Cyprus bailout seen shrinking due to tax on deposits
BRUSSELS (Reuters) - International lenders are aiming to give Cyprus a bailout of close to 10 billion euros, less than initially expected, with taxes imposed on Cypriot bank depositors likely to fill the gap, officials said on Friday.
Euro zone finance ministers meet at 12:00 p.m. EDT along with IMF chief Christine Lagarde to discuss the bailout, mainly needed to recapitalize the Mediterranean island's banks which were hit hard by a sovereign debt restructuring in Greece last year.
The ministers might not reach a final decision on Friday, officials said, because of the complexity of the issues including the possible involvement of Russia, which has strong business ties with Cyprus.
"We're going to take stock of the situation in Cyprus, hear from the institutions ... we will see how far we will get," the chairman of euro zone finance ministers Jeroen Dijsselbloem said on entering the meeting.
The package is likely to contain a mixture of tax increases, one-off revenue raising measures, plans for privatizations and an overhaul of the banking sector to ensure Cypriot debt is sustainable and Nicosia can pay back what it borrows.
Russia could help finance the program by extending a 2.5 billion euro loan already made to Cyprus by five years to 2021 and potentially reducing the interest rate, which is now at 4.5 percent, officials have said.
Germany's Chancellor, Angela Merkel, underscored the priority that was being given to solving the country's problems at a news conference after a meeting of European Union leaders.
"To leave Cyprus up to its own devices and simply see what happens would not be responsible, in my view," Merkel said.
Cyprus, with gross domestic product of barely 0.2 percent of the bloc's overall output, applied for financial aid last June, but negotiations were stalled by presidential elections in February.
Without emergency lending, Cyprus will default and threaten to shatter the return of investor confidence in euro zone public finances fostered by the European Central Bank's promise to do whatever it takes to shore up the currency bloc.
RANGE OF TAXES
Cyprus originally estimated that it needed about 17 billion euros - almost the size of its entire annual output - to restore its economy to health. Up to 10 billion euros of that were earmarked to recapitalize its banks and 7 billion required for servicing debt and running general government operations.
But because a loan of that magnitude would increase its debt to unsustainably high levels and call into question its ability ever to pay it back, policymakers sought to reduce it by finding more revenue sources in Cyprus itself.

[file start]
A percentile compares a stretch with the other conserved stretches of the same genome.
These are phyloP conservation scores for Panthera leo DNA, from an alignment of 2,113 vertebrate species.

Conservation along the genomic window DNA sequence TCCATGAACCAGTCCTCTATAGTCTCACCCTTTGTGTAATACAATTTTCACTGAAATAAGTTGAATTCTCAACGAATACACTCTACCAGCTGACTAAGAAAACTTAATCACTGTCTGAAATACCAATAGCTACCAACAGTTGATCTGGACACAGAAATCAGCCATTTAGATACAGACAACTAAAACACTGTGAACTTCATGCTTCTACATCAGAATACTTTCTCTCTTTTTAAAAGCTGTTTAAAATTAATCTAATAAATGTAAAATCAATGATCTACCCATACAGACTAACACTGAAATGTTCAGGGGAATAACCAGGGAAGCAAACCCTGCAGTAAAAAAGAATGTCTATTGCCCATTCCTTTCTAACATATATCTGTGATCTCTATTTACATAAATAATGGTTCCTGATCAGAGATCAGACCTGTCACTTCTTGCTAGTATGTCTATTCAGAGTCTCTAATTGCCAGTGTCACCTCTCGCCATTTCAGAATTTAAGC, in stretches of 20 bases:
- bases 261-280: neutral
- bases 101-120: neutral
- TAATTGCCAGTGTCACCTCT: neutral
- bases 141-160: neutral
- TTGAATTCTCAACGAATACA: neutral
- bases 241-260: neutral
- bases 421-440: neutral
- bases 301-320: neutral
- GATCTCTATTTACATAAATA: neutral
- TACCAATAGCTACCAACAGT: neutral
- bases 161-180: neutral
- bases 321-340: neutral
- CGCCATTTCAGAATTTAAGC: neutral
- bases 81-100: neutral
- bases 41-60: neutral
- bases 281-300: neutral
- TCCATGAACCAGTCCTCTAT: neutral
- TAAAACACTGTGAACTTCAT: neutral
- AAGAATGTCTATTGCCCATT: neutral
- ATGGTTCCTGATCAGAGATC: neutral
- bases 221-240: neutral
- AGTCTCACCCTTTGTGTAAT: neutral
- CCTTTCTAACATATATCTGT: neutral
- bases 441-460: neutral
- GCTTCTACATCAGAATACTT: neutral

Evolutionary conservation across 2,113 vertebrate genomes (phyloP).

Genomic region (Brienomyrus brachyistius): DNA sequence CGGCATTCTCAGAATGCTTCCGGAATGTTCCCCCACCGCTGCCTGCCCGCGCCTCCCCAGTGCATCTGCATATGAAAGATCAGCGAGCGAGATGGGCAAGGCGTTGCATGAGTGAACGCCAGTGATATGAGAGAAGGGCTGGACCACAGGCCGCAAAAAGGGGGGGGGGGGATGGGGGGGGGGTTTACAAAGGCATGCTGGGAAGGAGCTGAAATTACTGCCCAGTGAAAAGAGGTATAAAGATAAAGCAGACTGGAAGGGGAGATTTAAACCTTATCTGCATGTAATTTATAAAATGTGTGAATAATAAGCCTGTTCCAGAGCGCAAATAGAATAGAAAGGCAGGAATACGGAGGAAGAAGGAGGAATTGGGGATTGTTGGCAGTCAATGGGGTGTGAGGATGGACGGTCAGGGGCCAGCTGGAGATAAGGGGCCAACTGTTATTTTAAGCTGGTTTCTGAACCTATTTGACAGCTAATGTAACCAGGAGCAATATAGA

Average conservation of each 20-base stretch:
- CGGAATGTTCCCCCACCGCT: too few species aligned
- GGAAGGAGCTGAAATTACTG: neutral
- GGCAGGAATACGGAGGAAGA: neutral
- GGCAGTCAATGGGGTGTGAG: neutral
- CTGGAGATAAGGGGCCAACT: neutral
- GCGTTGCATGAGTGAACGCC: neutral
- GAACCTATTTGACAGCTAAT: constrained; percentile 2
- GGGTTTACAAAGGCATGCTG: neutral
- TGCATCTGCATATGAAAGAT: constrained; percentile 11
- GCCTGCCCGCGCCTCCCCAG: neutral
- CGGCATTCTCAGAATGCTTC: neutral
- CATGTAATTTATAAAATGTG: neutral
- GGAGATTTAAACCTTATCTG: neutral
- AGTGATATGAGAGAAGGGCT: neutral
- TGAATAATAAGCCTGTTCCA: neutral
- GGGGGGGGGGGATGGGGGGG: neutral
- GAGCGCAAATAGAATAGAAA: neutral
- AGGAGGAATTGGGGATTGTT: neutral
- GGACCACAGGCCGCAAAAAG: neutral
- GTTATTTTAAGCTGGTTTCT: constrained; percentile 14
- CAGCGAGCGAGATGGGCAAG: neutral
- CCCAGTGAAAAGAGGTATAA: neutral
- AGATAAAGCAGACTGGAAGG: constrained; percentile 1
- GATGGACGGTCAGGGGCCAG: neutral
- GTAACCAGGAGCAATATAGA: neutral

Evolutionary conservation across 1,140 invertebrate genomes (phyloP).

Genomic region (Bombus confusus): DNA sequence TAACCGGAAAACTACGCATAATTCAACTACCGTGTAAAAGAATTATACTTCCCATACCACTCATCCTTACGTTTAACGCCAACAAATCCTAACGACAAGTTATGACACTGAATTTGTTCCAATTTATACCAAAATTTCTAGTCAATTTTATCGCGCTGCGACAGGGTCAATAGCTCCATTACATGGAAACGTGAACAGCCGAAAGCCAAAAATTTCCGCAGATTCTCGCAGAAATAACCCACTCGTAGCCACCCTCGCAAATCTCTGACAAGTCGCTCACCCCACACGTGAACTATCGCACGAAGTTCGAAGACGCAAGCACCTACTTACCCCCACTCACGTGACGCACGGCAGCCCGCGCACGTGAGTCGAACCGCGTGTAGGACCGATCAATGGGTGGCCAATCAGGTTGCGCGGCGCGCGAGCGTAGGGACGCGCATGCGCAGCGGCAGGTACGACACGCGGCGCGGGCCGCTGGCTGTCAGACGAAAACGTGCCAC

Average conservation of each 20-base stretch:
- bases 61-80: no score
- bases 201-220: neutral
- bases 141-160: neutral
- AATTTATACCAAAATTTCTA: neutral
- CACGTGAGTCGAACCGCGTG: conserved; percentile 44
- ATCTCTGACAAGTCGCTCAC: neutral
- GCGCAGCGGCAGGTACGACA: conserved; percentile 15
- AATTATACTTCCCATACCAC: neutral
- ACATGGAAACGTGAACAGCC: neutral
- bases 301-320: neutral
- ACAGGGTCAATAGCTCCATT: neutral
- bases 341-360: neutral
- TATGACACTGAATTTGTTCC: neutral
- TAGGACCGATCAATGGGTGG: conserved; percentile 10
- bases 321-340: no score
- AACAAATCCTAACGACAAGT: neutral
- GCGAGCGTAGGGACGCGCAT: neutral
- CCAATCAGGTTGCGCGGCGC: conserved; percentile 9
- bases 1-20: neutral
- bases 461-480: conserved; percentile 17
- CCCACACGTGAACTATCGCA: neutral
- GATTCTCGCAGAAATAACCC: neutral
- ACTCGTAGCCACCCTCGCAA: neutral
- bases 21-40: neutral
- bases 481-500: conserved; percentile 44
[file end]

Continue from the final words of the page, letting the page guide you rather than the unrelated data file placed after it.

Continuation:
Talks this week already cut the bailout to a range of 10-13 billion euros, which was in turn narrowed down to the lower end in preparatory talks among technical experts on Friday.
"The Cypriot bailout will be close to 10 billion euros in total," one euro zone official with insight into the negotiations ahead of the ministerial meeting said.
For a final agreement, the International Monetary Fund, the European Commission and European Central Bank need to present a report on the state of Cyprus' banking sector, its economy and possible solutions.
One official said a report had been delivered by the troika but orally, not in writing.
Cypriot Finance Minister Michael Sarris will travel to Moscow for meetings on Monday, Cypriot diplomats said, raising the possibility that an agreement on participation can be struck with the Russians that would be included in a final deal.
The IMF has pushed the idea that depositors in Cypriot banks should bear some of the costs of bailing out the island, a process dubbed "bail-in". But that approach is rejected by Cyprus, the European Commission and some members of the ECB.
In the preparatory talks ahead of the ministerial meeting, the idea of bailing-in depositors lost support because it would be legally difficult and carry the risk of weakening confidence in banks across the euro zone, officials said.
Instead, support grew for imposing taxes on those holding money in Cypriot banks. A tax on the total sum of depositors of 5 percent, for example, or a tax of 20-30 percent on interest generated by the deposits would not threaten financial stability, officials said.
Cyprus is also likely to raise its nominal corporate tax rate and sell off state assets.
Plans are already being made for another meeting of euro zone finance ministers next week, once the Cypriot finance minister has returned from Moscow and a more precise idea of the shape of the rescue deal has been formed.
(Additional reporting by Robin Emmott, John O'Donnell and Luke Baker. Editing by Mike Peacock)
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